To all the advertisers who supported the show (and me), thank you doesn’t seem enough. I hope we helped your business. To all the guests who made the time to speak with us, from Anthony Hopkins to Betty White to Hugh Jackman and everyone in between. To the charities and causes who thought we could help, and to all those people who stepped up to see that we were able to do so – from Christmas Is For Children to Minnie’s Food Pantry to My Friend’s Place and more. You allowed us…you allowed me…to do something much greater than merely playing records, selling airtime, or giving away tickets. You allowed us to honor our obligations to our community and neighbors, which is ultimately what we are here to do. ‘Says so, right on our license. You gave us the means to serve.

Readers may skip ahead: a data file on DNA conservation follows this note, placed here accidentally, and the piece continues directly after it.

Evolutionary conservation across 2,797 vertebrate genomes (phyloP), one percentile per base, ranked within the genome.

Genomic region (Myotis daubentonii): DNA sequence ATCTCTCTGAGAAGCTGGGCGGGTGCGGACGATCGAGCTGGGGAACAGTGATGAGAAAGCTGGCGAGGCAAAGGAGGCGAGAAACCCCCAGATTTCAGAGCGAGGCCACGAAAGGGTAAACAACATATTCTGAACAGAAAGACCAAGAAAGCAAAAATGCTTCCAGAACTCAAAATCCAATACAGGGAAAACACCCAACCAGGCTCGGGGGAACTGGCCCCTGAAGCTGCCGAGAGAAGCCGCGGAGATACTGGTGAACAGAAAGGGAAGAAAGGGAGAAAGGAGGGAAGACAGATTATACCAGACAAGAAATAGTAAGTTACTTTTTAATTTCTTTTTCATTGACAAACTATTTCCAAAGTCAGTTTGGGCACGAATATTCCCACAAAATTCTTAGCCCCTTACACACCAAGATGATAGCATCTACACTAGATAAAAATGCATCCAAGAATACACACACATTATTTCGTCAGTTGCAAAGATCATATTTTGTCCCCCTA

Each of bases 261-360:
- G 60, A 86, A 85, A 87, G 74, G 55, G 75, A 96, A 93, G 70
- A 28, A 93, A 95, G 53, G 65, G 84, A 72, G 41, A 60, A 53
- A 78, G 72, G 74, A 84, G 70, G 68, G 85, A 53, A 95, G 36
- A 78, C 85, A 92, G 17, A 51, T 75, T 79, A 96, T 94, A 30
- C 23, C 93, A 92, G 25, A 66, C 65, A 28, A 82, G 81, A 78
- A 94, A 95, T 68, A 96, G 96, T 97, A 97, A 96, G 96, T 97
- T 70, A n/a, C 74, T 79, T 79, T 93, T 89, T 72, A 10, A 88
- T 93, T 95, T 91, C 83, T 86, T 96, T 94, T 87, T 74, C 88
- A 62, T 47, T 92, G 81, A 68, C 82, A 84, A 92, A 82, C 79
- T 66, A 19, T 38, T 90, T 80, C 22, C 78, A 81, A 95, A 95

The biggest thanks of all goes to you, the listener. One of the things I learned from Ron Chapman many years ago is that no one has an “audience”. You have a listener. Just as there is no such thing as “over” in Fort Worth, or “up” in Frisco, there is no “Good evening, everyone”. We talk to one person at a time. Sometimes that listener is having a great day. Sometimes that listener isn’t. But he or she chose to give us their time. In fact, you gave me and my family a better life – and let me do something I’ve loved for almost half-a-century. You called, you wrote, you showed up, you laughed, you cried, you made us…you made me…a part of your life, your morning, your day, and your family. I saw you in my mind’s eye whenever I turned on the mic, and I will see you if I’m fortunate enough to stand before a mic again.